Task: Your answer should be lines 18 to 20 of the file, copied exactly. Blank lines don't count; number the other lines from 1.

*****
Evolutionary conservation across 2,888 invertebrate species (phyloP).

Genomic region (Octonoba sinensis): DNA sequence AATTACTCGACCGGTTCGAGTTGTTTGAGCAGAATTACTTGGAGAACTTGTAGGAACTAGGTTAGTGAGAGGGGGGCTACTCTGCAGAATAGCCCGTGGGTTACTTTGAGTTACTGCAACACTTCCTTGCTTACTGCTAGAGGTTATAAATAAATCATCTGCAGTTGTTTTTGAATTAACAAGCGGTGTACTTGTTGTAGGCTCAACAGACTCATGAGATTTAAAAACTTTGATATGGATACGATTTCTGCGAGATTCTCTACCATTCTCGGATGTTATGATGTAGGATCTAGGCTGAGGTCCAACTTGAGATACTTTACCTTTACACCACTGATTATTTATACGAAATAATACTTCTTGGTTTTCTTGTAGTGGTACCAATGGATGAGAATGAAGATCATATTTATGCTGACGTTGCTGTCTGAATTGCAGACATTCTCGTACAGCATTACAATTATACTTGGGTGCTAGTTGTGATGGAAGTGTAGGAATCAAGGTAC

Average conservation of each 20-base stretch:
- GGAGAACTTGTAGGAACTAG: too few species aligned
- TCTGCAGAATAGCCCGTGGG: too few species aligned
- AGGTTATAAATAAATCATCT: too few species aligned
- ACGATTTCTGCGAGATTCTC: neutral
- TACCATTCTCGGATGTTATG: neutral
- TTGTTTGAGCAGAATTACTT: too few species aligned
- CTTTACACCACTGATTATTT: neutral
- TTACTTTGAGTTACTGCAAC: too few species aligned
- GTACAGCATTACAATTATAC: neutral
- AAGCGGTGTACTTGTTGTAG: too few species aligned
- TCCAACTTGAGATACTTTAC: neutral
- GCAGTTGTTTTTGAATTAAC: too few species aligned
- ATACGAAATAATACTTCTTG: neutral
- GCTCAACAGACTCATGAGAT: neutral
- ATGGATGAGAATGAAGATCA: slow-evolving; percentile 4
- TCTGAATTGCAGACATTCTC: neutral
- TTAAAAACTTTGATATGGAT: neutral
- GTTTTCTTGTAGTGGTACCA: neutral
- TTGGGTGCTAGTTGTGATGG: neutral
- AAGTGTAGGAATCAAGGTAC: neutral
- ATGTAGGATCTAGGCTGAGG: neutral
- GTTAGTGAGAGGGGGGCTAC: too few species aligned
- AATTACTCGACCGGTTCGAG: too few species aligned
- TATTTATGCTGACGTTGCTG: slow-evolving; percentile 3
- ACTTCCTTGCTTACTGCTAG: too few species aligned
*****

- ATGGATGAGAATGAAGATCA: slow-evolving; percentile 4
- TCTGAATTGCAGACATTCTC: neutral
- TTAAAAACTTTGATATGGAT: neutral